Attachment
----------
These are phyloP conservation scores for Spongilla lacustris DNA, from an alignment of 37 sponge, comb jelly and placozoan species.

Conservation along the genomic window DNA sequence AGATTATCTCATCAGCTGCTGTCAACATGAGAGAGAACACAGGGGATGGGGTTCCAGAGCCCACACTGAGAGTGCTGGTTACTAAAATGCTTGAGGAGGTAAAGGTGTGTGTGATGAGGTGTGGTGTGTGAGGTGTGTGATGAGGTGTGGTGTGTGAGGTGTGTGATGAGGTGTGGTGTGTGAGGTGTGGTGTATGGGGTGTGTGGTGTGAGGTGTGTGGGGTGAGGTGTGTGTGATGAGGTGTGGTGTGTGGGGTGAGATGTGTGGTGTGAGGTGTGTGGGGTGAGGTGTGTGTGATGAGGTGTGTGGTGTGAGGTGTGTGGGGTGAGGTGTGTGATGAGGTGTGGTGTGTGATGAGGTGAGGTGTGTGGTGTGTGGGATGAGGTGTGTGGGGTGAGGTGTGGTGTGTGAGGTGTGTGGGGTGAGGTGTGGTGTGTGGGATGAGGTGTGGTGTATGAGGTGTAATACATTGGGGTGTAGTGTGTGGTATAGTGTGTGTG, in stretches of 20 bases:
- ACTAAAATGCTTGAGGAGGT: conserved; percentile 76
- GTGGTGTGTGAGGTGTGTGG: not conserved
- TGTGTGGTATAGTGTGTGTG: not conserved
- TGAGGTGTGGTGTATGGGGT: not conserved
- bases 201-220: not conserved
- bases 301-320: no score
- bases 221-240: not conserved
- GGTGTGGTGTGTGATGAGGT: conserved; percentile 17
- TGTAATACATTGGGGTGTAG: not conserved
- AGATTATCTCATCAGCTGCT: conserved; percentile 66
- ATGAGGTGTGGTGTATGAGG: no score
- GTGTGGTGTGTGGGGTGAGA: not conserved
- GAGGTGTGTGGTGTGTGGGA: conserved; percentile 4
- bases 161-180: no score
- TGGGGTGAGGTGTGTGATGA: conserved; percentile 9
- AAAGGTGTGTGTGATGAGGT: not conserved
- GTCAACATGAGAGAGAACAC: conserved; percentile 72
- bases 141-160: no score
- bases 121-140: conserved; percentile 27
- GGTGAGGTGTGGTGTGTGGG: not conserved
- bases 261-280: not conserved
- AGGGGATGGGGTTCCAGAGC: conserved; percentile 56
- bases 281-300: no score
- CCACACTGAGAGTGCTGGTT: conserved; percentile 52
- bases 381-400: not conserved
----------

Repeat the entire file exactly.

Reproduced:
These are phyloP conservation scores for Spongilla lacustris DNA, from an alignment of 37 sponge, comb jelly and placozoan species.

Conservation along the genomic window DNA sequence AGATTATCTCATCAGCTGCTGTCAACATGAGAGAGAACACAGGGGATGGGGTTCCAGAGCCCACACTGAGAGTGCTGGTTACTAAAATGCTTGAGGAGGTAAAGGTGTGTGTGATGAGGTGTGGTGTGTGAGGTGTGTGATGAGGTGTGGTGTGTGAGGTGTGTGATGAGGTGTGGTGTGTGAGGTGTGGTGTATGGGGTGTGTGGTGTGAGGTGTGTGGGGTGAGGTGTGTGTGATGAGGTGTGGTGTGTGGGGTGAGATGTGTGGTGTGAGGTGTGTGGGGTGAGGTGTGTGTGATGAGGTGTGTGGTGTGAGGTGTGTGGGGTGAGGTGTGTGATGAGGTGTGGTGTGTGATGAGGTGAGGTGTGTGGTGTGTGGGATGAGGTGTGTGGGGTGAGGTGTGGTGTGTGAGGTGTGTGGGGTGAGGTGTGGTGTGTGGGATGAGGTGTGGTGTATGAGGTGTAATACATTGGGGTGTAGTGTGTGGTATAGTGTGTGTG, in stretches of 20 bases:
- ACTAAAATGCTTGAGGAGGT: conserved; percentile 76
- GTGGTGTGTGAGGTGTGTGG: not conserved
- TGTGTGGTATAGTGTGTGTG: not conserved
- TGAGGTGTGGTGTATGGGGT: not conserved
- bases 201-220: not conserved
- bases 301-320: no score
- bases 221-240: not conserved
- GGTGTGGTGTGTGATGAGGT: conserved; percentile 17
- TGTAATACATTGGGGTGTAG: not conserved
- AGATTATCTCATCAGCTGCT: conserved; percentile 66
- ATGAGGTGTGGTGTATGAGG: no score
- GTGTGGTGTGTGGGGTGAGA: not conserved
- GAGGTGTGTGGTGTGTGGGA: conserved; percentile 4
- bases 161-180: no score
- TGGGGTGAGGTGTGTGATGA: conserved; percentile 9
- AAAGGTGTGTGTGATGAGGT: not conserved
- GTCAACATGAGAGAGAACAC: conserved; percentile 72
- bases 141-160: no score
- bases 121-140: conserved; percentile 27
- GGTGAGGTGTGGTGTGTGGG: not conserved
- bases 261-280: not conserved
- AGGGGATGGGGTTCCAGAGC: conserved; percentile 56
- bases 281-300: no score
- CCACACTGAGAGTGCTGGTT: conserved; percentile 52
- bases 381-400: not conserved